Not much is written today about technology career paths. Reduced optimism and reduced consumption caused the economic downturn. As a result, many businesses must reduce expenses, which often means people get laid off. As people get laid off, survivors subconsciously (or consciously) hunker down a bit too. Career survival takes priority over career development. It becomes a vicious, destructive cycle.
However, it will end. When the end begins, front line managers will be faced with some serious dilemmas. The most current, most proficient technical people who are already working will be the first ones found by other employers in your city. They currently network with and interact with the people who hire their skill set at other companies and they are already employed, so they will be attractive to other employers in your area. Also, if you are in an industry that tends to recover later than the rest of the economy, like government, utilities, and infrastructure, transportation, you can expect to lose people to industries that rebound quicker such as finance and retail.
Additionally, your sharpest people, the ones you’re most dependent upon, will be the most attractive to these other companies and industries for the very same reason; they’re sharp! Do you have a plan to keep your sharp people or attract new ones?
Leaders must listen to the individuals in their tribe to make sure they know what’s important to each member. One of the chief purposes of a team is to provide benefits to the individuals that they could not necessarily receive individually. Many times that benefit can be a group reward, as in achieving a goal or winning a championship. But in business and careers, monetary factors are the cost of entry and therefore most goals eventually have a financial component. Technology people such as developers or infrastructure specialists like to achieve new things so they can learn new skills and improve their value in the market. Helping the company develop a new product benefts them if it produces additional income directly or if it enhances their education of newer or more complex technologies. Your folks can command higher compensation if they have more complex experience where there is less competition. Many times that experience can be along the lines of technical leadership or people leadership.
Many technical people secretly despair a bit in their current job because there is:
- Little visible opportunity for technical career advancement without moving into people or project management.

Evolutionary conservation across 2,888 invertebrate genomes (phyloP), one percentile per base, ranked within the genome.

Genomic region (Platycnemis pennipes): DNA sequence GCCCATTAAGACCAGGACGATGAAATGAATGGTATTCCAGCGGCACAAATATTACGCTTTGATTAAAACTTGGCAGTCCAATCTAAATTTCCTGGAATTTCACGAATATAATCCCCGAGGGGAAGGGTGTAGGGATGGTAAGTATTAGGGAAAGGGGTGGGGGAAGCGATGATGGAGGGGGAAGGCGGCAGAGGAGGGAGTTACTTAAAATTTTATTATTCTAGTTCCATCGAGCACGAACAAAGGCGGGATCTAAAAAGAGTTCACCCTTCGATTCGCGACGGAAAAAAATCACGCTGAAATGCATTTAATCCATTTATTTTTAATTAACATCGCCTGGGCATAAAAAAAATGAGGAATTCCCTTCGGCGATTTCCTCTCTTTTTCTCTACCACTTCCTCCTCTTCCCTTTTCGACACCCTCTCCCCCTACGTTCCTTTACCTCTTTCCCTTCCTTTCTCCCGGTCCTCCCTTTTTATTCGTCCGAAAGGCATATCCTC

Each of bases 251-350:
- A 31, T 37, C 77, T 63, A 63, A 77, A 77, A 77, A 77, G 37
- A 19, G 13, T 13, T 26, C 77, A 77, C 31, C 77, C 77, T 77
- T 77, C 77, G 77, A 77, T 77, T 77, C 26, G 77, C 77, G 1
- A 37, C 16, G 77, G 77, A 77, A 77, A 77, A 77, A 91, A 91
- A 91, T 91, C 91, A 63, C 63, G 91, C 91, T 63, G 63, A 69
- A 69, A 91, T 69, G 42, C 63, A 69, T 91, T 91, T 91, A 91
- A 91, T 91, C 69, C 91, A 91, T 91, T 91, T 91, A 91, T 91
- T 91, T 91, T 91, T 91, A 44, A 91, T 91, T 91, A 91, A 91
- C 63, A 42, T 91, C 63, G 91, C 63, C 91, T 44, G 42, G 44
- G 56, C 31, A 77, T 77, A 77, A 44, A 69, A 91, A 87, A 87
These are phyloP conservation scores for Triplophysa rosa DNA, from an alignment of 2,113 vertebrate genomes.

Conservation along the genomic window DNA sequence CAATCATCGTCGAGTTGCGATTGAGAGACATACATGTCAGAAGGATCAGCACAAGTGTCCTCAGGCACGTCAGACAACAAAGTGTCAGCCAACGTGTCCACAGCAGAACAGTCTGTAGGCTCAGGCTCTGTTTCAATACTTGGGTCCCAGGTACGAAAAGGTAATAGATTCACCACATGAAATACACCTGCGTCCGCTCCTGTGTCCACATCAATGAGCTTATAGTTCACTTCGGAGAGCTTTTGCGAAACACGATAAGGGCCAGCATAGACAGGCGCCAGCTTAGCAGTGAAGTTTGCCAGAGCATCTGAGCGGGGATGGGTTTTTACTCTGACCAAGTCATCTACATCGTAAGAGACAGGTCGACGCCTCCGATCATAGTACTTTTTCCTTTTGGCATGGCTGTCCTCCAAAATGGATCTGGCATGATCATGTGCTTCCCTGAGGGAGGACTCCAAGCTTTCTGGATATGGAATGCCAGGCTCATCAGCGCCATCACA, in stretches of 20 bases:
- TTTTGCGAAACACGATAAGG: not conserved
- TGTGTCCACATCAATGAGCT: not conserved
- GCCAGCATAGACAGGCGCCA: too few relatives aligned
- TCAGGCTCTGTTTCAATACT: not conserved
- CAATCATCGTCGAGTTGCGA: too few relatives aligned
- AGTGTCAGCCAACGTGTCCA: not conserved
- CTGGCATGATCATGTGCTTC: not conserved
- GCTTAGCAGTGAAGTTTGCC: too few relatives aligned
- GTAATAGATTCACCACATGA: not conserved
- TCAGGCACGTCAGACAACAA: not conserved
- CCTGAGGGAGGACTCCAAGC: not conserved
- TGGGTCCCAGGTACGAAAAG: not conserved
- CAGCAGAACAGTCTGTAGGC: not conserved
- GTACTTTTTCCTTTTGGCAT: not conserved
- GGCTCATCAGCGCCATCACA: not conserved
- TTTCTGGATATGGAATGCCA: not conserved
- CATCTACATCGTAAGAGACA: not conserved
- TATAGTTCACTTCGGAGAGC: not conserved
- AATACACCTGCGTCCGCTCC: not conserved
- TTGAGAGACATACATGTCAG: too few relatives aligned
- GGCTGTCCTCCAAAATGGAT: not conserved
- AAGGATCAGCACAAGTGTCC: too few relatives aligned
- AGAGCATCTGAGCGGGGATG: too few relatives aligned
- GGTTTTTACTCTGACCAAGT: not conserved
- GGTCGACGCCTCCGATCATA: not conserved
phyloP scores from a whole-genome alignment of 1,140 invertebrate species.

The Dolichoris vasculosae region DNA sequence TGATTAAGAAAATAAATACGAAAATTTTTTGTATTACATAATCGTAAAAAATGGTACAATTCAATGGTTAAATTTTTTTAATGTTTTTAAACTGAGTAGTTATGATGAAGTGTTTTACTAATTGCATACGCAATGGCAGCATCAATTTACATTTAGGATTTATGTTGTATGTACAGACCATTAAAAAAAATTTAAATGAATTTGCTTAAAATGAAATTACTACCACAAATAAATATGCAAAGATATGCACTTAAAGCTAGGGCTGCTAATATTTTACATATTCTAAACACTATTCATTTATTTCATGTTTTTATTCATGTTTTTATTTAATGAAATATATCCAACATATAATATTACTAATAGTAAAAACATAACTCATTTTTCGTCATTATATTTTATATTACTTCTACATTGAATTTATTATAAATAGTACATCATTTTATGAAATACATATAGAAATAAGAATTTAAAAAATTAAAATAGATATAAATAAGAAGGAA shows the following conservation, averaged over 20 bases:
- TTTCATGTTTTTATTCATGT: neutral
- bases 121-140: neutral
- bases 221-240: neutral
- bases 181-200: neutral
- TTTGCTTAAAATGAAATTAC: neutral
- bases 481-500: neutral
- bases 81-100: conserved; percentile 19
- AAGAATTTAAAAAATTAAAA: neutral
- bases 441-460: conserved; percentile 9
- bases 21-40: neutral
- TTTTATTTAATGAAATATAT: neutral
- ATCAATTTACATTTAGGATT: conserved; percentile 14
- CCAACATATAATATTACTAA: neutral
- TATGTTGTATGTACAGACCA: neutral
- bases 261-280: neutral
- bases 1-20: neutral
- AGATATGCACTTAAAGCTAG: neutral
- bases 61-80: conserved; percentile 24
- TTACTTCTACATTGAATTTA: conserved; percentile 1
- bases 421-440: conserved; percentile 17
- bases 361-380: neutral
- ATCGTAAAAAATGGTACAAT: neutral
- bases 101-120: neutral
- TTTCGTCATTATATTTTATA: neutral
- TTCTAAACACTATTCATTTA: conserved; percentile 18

- Little visible opportunity for experience or training in people or project management.
But your budget is wacked. You don’t have a penny to throw into a wishing well. How can you provide technical leadership opportunities when your team spends all their time putting out fires on your legacy systems? Or, how can you provide people leadership opportunities for your team when the most they could hope for is to take your own job?
Technical career paths
Take an inventory of your interactions with people every day. Are there people more technically advanced that you interact with, such as vendors or partners? Could you delegate some of that interaction to one or two people on your team to give them exposure to newer technologies? Encourage them to join a user’s group where they can meet people with more technical expertise than they have. If they spend personal time learning a new technology, earnestly look for ways to incorporate that technology into your legacy environment. You might even coach them on learning technologies that can be implemented rather than ones you know will never work.
People career paths
If you have a team mate that would like more people leadership opportunities, can you help? Sure you can! One way is to delegate some of your people leadership tasks to them. Can they gather status each week and report to you? Can they help with the issues before everything escalates to you? You will have to devote some time to reviewing their work. Have them take a people-leadership task like the ones listed and then invest your time reviewing and coaching them. (There’s another lesson series right here on coaching and encouraging rather than criticizing and crushing, but we’ll have to take that up another time.)
Another area might be outside of work. Can you encourage them in non-profit volunteer leadership? Could you hook them up with a non-profit for a position on their board? Are you on a board at a non-profit that you could resign from and give them the opportunity to take your place? (If you’re not, you might need to get on one.) What about users groups or other local group leadership? Encourage them to take a role outside of work where they’ll get some people leadership experience. Schedule a 30 minute session or a lunch with them once a month to discuss their people leadership opportunities and issues. Help them develop themselves.
The key for the next few months is to be incremental. Communicate with your teammates. Know their desires and make visible, conscious small steps every week to help them move in their direction. As you do something every week to help team mates identify and pursue their preferred path, they’ll see that and appreciate you. You never know, they may appreciate it so much they stick around. They also may leave. But in either case, you will have been a leader that produced great results in the life of someone else. No one can take that career accomplishment away from you. There is no greater achievement than improving the life of someone else.